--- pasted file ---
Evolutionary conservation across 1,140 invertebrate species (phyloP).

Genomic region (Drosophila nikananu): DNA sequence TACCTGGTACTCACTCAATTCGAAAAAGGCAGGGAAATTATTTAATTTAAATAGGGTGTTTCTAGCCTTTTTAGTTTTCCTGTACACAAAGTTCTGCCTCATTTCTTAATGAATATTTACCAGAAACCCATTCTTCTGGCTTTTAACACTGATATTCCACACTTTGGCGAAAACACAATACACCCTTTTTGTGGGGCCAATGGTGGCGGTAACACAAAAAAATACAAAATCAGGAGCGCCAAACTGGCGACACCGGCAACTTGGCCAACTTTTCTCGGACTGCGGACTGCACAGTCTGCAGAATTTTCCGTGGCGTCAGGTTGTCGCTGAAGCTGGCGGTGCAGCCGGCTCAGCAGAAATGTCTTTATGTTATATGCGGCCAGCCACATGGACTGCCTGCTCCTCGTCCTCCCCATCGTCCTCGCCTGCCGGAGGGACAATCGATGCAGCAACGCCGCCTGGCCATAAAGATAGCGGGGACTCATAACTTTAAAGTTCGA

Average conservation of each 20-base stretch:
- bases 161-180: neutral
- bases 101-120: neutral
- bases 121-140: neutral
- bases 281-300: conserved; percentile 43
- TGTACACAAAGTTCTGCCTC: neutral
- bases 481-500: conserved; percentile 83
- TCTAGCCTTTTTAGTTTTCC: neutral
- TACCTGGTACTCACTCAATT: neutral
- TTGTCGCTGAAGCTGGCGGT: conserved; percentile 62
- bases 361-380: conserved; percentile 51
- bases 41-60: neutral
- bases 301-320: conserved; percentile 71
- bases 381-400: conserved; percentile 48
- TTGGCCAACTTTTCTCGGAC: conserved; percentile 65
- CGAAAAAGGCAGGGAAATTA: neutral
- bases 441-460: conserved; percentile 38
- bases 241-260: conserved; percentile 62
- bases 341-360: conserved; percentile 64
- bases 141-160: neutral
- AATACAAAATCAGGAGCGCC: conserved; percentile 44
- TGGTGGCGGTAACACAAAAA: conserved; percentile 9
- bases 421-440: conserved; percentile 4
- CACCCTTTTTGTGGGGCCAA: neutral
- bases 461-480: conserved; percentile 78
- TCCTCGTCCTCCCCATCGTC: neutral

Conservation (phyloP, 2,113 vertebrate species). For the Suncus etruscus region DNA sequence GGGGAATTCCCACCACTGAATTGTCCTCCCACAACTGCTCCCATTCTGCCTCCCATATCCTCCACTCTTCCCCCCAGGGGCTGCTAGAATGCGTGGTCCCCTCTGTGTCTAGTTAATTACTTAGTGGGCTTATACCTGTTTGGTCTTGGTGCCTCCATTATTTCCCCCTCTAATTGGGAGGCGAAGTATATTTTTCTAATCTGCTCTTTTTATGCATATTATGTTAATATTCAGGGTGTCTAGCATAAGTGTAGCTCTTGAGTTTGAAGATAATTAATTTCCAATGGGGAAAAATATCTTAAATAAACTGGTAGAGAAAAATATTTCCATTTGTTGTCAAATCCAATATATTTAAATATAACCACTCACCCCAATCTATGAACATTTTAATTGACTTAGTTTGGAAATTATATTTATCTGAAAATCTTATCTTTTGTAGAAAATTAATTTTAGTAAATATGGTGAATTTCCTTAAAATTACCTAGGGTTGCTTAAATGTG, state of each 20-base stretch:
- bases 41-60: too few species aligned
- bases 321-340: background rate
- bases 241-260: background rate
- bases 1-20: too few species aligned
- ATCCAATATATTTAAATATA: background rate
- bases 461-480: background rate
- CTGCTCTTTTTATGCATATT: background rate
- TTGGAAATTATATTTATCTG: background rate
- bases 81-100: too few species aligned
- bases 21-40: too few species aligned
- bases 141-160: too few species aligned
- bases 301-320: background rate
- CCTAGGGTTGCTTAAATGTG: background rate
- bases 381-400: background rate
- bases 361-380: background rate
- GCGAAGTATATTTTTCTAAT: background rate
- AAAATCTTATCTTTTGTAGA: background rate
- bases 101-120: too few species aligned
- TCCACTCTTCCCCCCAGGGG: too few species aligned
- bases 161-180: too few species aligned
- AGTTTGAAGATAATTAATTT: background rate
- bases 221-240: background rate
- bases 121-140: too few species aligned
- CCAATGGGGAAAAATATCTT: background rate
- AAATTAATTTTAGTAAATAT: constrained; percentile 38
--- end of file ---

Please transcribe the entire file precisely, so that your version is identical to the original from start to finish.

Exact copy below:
Evolutionary conservation across 1,140 invertebrate species (phyloP).

Genomic region (Drosophila nikananu): DNA sequence TACCTGGTACTCACTCAATTCGAAAAAGGCAGGGAAATTATTTAATTTAAATAGGGTGTTTCTAGCCTTTTTAGTTTTCCTGTACACAAAGTTCTGCCTCATTTCTTAATGAATATTTACCAGAAACCCATTCTTCTGGCTTTTAACACTGATATTCCACACTTTGGCGAAAACACAATACACCCTTTTTGTGGGGCCAATGGTGGCGGTAACACAAAAAAATACAAAATCAGGAGCGCCAAACTGGCGACACCGGCAACTTGGCCAACTTTTCTCGGACTGCGGACTGCACAGTCTGCAGAATTTTCCGTGGCGTCAGGTTGTCGCTGAAGCTGGCGGTGCAGCCGGCTCAGCAGAAATGTCTTTATGTTATATGCGGCCAGCCACATGGACTGCCTGCTCCTCGTCCTCCCCATCGTCCTCGCCTGCCGGAGGGACAATCGATGCAGCAACGCCGCCTGGCCATAAAGATAGCGGGGACTCATAACTTTAAAGTTCGA

Average conservation of each 20-base stretch:
- bases 161-180: neutral
- bases 101-120: neutral
- bases 121-140: neutral
- bases 281-300: conserved; percentile 43
- TGTACACAAAGTTCTGCCTC: neutral
- bases 481-500: conserved; percentile 83
- TCTAGCCTTTTTAGTTTTCC: neutral
- TACCTGGTACTCACTCAATT: neutral
- TTGTCGCTGAAGCTGGCGGT: conserved; percentile 62
- bases 361-380: conserved; percentile 51
- bases 41-60: neutral
- bases 301-320: conserved; percentile 71
- bases 381-400: conserved; percentile 48
- TTGGCCAACTTTTCTCGGAC: conserved; percentile 65
- CGAAAAAGGCAGGGAAATTA: neutral
- bases 441-460: conserved; percentile 38
- bases 241-260: conserved; percentile 62
- bases 341-360: conserved; percentile 64
- bases 141-160: neutral
- AATACAAAATCAGGAGCGCC: conserved; percentile 44
- TGGTGGCGGTAACACAAAAA: conserved; percentile 9
- bases 421-440: conserved; percentile 4
- CACCCTTTTTGTGGGGCCAA: neutral
- bases 461-480: conserved; percentile 78
- TCCTCGTCCTCCCCATCGTC: neutral

Conservation (phyloP, 2,113 vertebrate species). For the Suncus etruscus region DNA sequence GGGGAATTCCCACCACTGAATTGTCCTCCCACAACTGCTCCCATTCTGCCTCCCATATCCTCCACTCTTCCCCCCAGGGGCTGCTAGAATGCGTGGTCCCCTCTGTGTCTAGTTAATTACTTAGTGGGCTTATACCTGTTTGGTCTTGGTGCCTCCATTATTTCCCCCTCTAATTGGGAGGCGAAGTATATTTTTCTAATCTGCTCTTTTTATGCATATTATGTTAATATTCAGGGTGTCTAGCATAAGTGTAGCTCTTGAGTTTGAAGATAATTAATTTCCAATGGGGAAAAATATCTTAAATAAACTGGTAGAGAAAAATATTTCCATTTGTTGTCAAATCCAATATATTTAAATATAACCACTCACCCCAATCTATGAACATTTTAATTGACTTAGTTTGGAAATTATATTTATCTGAAAATCTTATCTTTTGTAGAAAATTAATTTTAGTAAATATGGTGAATTTCCTTAAAATTACCTAGGGTTGCTTAAATGTG, state of each 20-base stretch:
- bases 41-60: too few species aligned
- bases 321-340: background rate
- bases 241-260: background rate
- bases 1-20: too few species aligned
- ATCCAATATATTTAAATATA: background rate
- bases 461-480: background rate
- CTGCTCTTTTTATGCATATT: background rate
- TTGGAAATTATATTTATCTG: background rate
- bases 81-100: too few species aligned
- bases 21-40: too few species aligned
- bases 141-160: too few species aligned
- bases 301-320: background rate
- CCTAGGGTTGCTTAAATGTG: background rate
- bases 381-400: background rate
- bases 361-380: background rate
- GCGAAGTATATTTTTCTAAT: background rate
- AAAATCTTATCTTTTGTAGA: background rate
- bases 101-120: too few species aligned
- TCCACTCTTCCCCCCAGGGG: too few species aligned
- bases 161-180: too few species aligned
- AGTTTGAAGATAATTAATTT: background rate
- bases 221-240: background rate
- bases 121-140: too few species aligned
- CCAATGGGGAAAAATATCTT: background rate
- AAATTAATTTTAGTAAATAT: constrained; percentile 38